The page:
Funnel week cuts: Gas tax is in -- medical marijuana is out - KWWL - Eastern Iowa Breaking News, Weather, Closings

Funnel week cuts: Gas tax is in -- medical marijuana is out

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WATERLOO (KWWL) -

This week marked a crucial time at the statehouse in Des Moines -- funnel week. It's the deadline for bills to either move forward or get left behind.

Lawmakers went into the 2012 session promising to work together, and make some real changes to Iowa's economy and education policies. As for whether things are happening in a bi-partisan manner -- that depends on who you ask.

"It feels like there is some unity and comradery to get these things done. And so I think we're in a good place," said Rep. Walt Rogers, (R) Cedar Falls.

"I think, in the House, we're kind of irrelevant, to some degree!" countered Rep. Deborah Berry, (D) Waterloo.

A Republican-controlled House and a Democratic Senate are trying to come together on a few key issues.

"The good thing about funnel week is, you get to put aside extreme ideas and work together on common sense solutions to the things most people care about," said Sen. Jeff Danielson, (D) Waterloo.

Education reform is at the forefront, and will stay there through the end of the session. Property tax is another big issue, and both chambers are working on legislation.

"The commercial property tax reform, that's still alive," said Danielson.

"People who have different types of property taxes, commercial, agriculture, residential, trying to make sure that's fair across the board," Rogers said.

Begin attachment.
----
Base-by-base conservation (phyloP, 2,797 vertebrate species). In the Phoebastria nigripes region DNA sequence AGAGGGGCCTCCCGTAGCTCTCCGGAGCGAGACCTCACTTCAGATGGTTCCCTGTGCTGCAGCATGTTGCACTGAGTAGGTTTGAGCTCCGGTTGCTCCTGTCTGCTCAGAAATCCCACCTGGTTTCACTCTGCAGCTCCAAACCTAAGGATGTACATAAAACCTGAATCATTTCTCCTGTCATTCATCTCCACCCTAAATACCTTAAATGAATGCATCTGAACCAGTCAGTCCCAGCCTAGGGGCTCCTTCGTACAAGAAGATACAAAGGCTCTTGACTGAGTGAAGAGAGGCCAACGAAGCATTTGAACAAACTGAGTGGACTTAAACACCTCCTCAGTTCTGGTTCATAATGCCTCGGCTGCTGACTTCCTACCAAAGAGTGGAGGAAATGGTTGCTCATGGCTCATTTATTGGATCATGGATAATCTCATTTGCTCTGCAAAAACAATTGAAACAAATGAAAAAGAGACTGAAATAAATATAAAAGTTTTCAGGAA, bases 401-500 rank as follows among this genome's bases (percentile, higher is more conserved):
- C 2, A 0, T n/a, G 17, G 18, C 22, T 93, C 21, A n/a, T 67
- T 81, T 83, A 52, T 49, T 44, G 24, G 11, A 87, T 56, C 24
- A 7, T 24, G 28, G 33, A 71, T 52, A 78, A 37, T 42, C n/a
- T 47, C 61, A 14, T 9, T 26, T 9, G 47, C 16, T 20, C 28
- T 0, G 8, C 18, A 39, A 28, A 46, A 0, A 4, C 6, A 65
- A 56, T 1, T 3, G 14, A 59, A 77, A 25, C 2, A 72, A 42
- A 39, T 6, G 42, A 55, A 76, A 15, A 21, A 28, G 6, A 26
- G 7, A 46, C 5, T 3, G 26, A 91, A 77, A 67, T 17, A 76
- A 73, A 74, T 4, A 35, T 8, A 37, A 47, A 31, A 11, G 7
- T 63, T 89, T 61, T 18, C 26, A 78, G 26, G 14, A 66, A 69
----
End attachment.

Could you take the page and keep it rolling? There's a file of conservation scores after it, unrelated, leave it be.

Lawmakers are trying to focus on the big picture this year, but a few controversial issues made the first cut Including a ban on traffic cameras and, although it didn't survive the House, a plan to raise the gas tax is alive in the Senate.

"For our area, we will benefit more than any other community in Iowa because of the University Avenue project, because of Highway 63, we have dangerous intersections north of Cedar Falls that have to be improved," said Danielson.

Of course, each lawmaker has a few bills they wanted to keep talking about -- and they may still get the chance in the form of an amendment.

Rogers said he was hoping to get further with a bill he sponsored -- one that created quite a stir between pro-life and pro-choice advocates.

"A bill about ultrasounds, requiring an ultrasound with every abortion in the state. It did not get through the funnel. I'm a little disappointed about that, but we'll work hard and try to do it next time," he said.

Berry wanted to move forward with a plan to create stricter penalties for adults who supply a weapon to a minor, if that weapon was later involved in a crime.

"A colleague and I have a bill, well we had a bill but it died, we were hoping the bill would address anyone that's involved in giving weapons to kids -- that they too face some consequences," she said.

Some other pieces of legislation which did not make it through the funnel include a bill requiring kids to wear helmets on motorcycles, a provision to legalize medical marijuana dispensaries, and naming the "Iowa Waltz" as the state song.

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